Saturday, March 19, 2022

Spring officially arrives tomorrow: Here's today's preview from the Clo...

On Sunday, 20 March, at 11:33AM Eastern Daylight Time, the sun passes directly overhead at the equator, saying farewell to the Southern Hemisphere and coming northward to warm our half of the world for the next six months.

It's called the 'Vernal Equinox' and it marks the official (technical) start of the spring season.

Here at the Cloister at Three Creeks, Mother Nature got the memo, and spring is busting out all over.

This video is a celebration of some of the new blooms found today, March 19th, less than 24 hours before spring arrives. Most of them turn out to be invasives, though they seem to be as natural as ... well ... dandelions in the grass. Yes, both Dandelions and Violets were introduced from Europe. Two other first blooms found today are also outsiders, coming from Eurasia. They are both Veronicas, and both blue or bluish -- the Blue Veronica and the much less showy common Veronica.

Also featured today are some of the evergreen plants that have abided all winter.
Partridge Berry (Mitchella repens)
Ground cedar (Diphasiastrum digitatum).  This is a clubmoss, one of the truly ancient plant forms, which has very simple structure and reproduces via spores.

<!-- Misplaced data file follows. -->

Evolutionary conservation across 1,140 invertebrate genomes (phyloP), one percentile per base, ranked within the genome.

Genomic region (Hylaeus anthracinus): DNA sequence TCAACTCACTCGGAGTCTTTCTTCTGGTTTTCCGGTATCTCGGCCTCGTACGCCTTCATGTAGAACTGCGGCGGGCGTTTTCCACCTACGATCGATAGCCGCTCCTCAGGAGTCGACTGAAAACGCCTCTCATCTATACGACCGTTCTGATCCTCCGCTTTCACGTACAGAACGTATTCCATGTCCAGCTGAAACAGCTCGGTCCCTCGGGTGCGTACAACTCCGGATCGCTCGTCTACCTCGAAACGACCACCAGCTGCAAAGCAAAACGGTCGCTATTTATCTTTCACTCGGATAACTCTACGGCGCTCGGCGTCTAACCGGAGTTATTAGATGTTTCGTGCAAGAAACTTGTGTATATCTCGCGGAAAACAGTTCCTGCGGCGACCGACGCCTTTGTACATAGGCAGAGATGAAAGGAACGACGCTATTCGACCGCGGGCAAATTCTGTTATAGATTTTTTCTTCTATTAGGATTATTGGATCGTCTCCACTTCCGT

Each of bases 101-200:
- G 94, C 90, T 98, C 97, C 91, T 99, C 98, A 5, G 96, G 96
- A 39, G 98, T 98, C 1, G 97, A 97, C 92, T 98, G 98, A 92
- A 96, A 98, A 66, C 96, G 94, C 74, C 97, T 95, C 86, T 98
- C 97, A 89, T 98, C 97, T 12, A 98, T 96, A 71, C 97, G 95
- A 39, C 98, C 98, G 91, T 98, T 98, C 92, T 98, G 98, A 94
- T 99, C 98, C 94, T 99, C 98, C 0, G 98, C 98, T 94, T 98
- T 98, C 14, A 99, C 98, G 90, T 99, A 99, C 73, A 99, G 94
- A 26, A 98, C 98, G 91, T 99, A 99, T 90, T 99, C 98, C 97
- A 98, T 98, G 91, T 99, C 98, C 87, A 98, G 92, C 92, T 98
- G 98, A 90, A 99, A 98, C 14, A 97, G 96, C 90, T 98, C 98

Special attention is given to the views of the Cloister's three creeks - views that will be going away as the leaves fill the forest. We visit Gravelly Creek as it falls over the Escarpment into Stoney Creek's flood plain, we visit the 'Gathering of Many Waters' where Flat Rock Creek joins Stoney Creek, which is divided here into three channels, so that it appears that four streams gather into one.

Finally, we visit the audio-experience of the 'Loudwater' cascade on Stoney Creek; and we end this video with a look at a rare semi-double form of the showiest spring flower in the temperate deciduous forests of eastern North America this time of year - the Bloodroot: Sanguinaria canadensis.

We await one last confirmation of the arrival of spring at the Cloister--the swelling and opening of the Tulip Poplar buds in the young plantation. For that you will have to stay tuned.

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